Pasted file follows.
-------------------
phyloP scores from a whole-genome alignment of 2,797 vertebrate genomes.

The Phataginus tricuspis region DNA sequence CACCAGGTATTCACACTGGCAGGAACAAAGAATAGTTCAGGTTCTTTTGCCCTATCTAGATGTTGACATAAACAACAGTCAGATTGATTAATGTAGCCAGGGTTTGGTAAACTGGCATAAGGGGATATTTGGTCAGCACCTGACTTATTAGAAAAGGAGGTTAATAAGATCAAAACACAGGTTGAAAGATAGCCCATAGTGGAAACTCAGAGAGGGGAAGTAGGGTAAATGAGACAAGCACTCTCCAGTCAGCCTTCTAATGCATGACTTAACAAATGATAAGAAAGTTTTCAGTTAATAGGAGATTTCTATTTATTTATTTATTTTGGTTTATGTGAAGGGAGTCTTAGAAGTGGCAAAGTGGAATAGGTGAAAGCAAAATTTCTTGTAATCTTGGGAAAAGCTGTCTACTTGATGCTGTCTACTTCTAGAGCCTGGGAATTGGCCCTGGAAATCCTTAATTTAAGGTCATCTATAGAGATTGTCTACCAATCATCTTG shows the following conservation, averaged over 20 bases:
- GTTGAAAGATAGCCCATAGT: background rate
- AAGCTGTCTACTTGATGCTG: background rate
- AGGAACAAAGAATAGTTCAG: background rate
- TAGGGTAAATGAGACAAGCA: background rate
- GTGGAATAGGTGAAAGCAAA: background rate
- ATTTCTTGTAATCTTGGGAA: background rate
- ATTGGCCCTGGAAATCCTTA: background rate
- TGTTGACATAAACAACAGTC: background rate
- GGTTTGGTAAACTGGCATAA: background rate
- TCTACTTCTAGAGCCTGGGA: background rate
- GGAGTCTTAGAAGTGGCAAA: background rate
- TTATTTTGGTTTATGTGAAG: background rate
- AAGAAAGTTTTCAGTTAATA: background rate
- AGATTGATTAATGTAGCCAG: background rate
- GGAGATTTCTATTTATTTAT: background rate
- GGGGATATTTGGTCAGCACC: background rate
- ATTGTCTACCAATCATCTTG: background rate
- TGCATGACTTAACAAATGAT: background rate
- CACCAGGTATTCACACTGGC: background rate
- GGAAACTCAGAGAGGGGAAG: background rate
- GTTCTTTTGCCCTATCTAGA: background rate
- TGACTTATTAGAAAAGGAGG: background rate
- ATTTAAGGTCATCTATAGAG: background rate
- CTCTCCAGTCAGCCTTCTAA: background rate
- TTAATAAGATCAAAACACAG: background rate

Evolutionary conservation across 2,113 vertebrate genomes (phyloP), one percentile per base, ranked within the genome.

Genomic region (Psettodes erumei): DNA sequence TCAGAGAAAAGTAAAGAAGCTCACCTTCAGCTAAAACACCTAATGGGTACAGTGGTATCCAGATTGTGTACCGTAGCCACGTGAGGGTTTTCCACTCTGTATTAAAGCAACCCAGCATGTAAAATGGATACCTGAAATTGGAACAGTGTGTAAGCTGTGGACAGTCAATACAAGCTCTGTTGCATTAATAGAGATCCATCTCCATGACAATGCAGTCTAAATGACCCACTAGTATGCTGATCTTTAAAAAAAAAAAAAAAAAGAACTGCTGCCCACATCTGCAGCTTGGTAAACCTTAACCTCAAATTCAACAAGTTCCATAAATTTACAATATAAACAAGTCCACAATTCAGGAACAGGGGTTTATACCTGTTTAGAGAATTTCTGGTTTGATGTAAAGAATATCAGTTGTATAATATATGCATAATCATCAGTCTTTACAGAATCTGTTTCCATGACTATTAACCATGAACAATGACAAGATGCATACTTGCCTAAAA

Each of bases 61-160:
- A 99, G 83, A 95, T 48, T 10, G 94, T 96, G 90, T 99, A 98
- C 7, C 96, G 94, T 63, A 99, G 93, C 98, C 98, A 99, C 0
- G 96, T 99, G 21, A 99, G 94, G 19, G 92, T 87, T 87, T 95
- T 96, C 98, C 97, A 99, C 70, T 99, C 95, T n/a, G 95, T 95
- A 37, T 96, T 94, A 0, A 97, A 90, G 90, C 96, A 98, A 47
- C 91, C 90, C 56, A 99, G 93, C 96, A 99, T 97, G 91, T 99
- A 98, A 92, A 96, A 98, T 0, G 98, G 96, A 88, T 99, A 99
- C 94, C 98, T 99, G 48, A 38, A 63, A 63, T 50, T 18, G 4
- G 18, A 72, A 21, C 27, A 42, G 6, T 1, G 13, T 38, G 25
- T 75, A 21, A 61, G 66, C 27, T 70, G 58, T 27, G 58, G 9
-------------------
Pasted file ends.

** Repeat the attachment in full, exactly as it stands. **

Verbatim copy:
phyloP scores from a whole-genome alignment of 2,797 vertebrate genomes.

The Phataginus tricuspis region DNA sequence CACCAGGTATTCACACTGGCAGGAACAAAGAATAGTTCAGGTTCTTTTGCCCTATCTAGATGTTGACATAAACAACAGTCAGATTGATTAATGTAGCCAGGGTTTGGTAAACTGGCATAAGGGGATATTTGGTCAGCACCTGACTTATTAGAAAAGGAGGTTAATAAGATCAAAACACAGGTTGAAAGATAGCCCATAGTGGAAACTCAGAGAGGGGAAGTAGGGTAAATGAGACAAGCACTCTCCAGTCAGCCTTCTAATGCATGACTTAACAAATGATAAGAAAGTTTTCAGTTAATAGGAGATTTCTATTTATTTATTTATTTTGGTTTATGTGAAGGGAGTCTTAGAAGTGGCAAAGTGGAATAGGTGAAAGCAAAATTTCTTGTAATCTTGGGAAAAGCTGTCTACTTGATGCTGTCTACTTCTAGAGCCTGGGAATTGGCCCTGGAAATCCTTAATTTAAGGTCATCTATAGAGATTGTCTACCAATCATCTTG shows the following conservation, averaged over 20 bases:
- GTTGAAAGATAGCCCATAGT: background rate
- AAGCTGTCTACTTGATGCTG: background rate
- AGGAACAAAGAATAGTTCAG: background rate
- TAGGGTAAATGAGACAAGCA: background rate
- GTGGAATAGGTGAAAGCAAA: background rate
- ATTTCTTGTAATCTTGGGAA: background rate
- ATTGGCCCTGGAAATCCTTA: background rate
- TGTTGACATAAACAACAGTC: background rate
- GGTTTGGTAAACTGGCATAA: background rate
- TCTACTTCTAGAGCCTGGGA: background rate
- GGAGTCTTAGAAGTGGCAAA: background rate
- TTATTTTGGTTTATGTGAAG: background rate
- AAGAAAGTTTTCAGTTAATA: background rate
- AGATTGATTAATGTAGCCAG: background rate
- GGAGATTTCTATTTATTTAT: background rate
- GGGGATATTTGGTCAGCACC: background rate
- ATTGTCTACCAATCATCTTG: background rate
- TGCATGACTTAACAAATGAT: background rate
- CACCAGGTATTCACACTGGC: background rate
- GGAAACTCAGAGAGGGGAAG: background rate
- GTTCTTTTGCCCTATCTAGA: background rate
- TGACTTATTAGAAAAGGAGG: background rate
- ATTTAAGGTCATCTATAGAG: background rate
- CTCTCCAGTCAGCCTTCTAA: background rate
- TTAATAAGATCAAAACACAG: background rate

Evolutionary conservation across 2,113 vertebrate genomes (phyloP), one percentile per base, ranked within the genome.

Genomic region (Psettodes erumei): DNA sequence TCAGAGAAAAGTAAAGAAGCTCACCTTCAGCTAAAACACCTAATGGGTACAGTGGTATCCAGATTGTGTACCGTAGCCACGTGAGGGTTTTCCACTCTGTATTAAAGCAACCCAGCATGTAAAATGGATACCTGAAATTGGAACAGTGTGTAAGCTGTGGACAGTCAATACAAGCTCTGTTGCATTAATAGAGATCCATCTCCATGACAATGCAGTCTAAATGACCCACTAGTATGCTGATCTTTAAAAAAAAAAAAAAAAAGAACTGCTGCCCACATCTGCAGCTTGGTAAACCTTAACCTCAAATTCAACAAGTTCCATAAATTTACAATATAAACAAGTCCACAATTCAGGAACAGGGGTTTATACCTGTTTAGAGAATTTCTGGTTTGATGTAAAGAATATCAGTTGTATAATATATGCATAATCATCAGTCTTTACAGAATCTGTTTCCATGACTATTAACCATGAACAATGACAAGATGCATACTTGCCTAAAA

Each of bases 61-160:
- A 99, G 83, A 95, T 48, T 10, G 94, T 96, G 90, T 99, A 98
- C 7, C 96, G 94, T 63, A 99, G 93, C 98, C 98, A 99, C 0
- G 96, T 99, G 21, A 99, G 94, G 19, G 92, T 87, T 87, T 95
- T 96, C 98, C 97, A 99, C 70, T 99, C 95, T n/a, G 95, T 95
- A 37, T 96, T 94, A 0, A 97, A 90, G 90, C 96, A 98, A 47
- C 91, C 90, C 56, A 99, G 93, C 96, A 99, T 97, G 91, T 99
- A 98, A 92, A 96, A 98, T 0, G 98, G 96, A 88, T 99, A 99
- C 94, C 98, T 99, G 48, A 38, A 63, A 63, T 50, T 18, G 4
- G 18, A 72, A 21, C 27, A 42, G 6, T 1, G 13, T 38, G 25
- T 75, A 21, A 61, G 66, C 27, T 70, G 58, T 27, G 58, G 9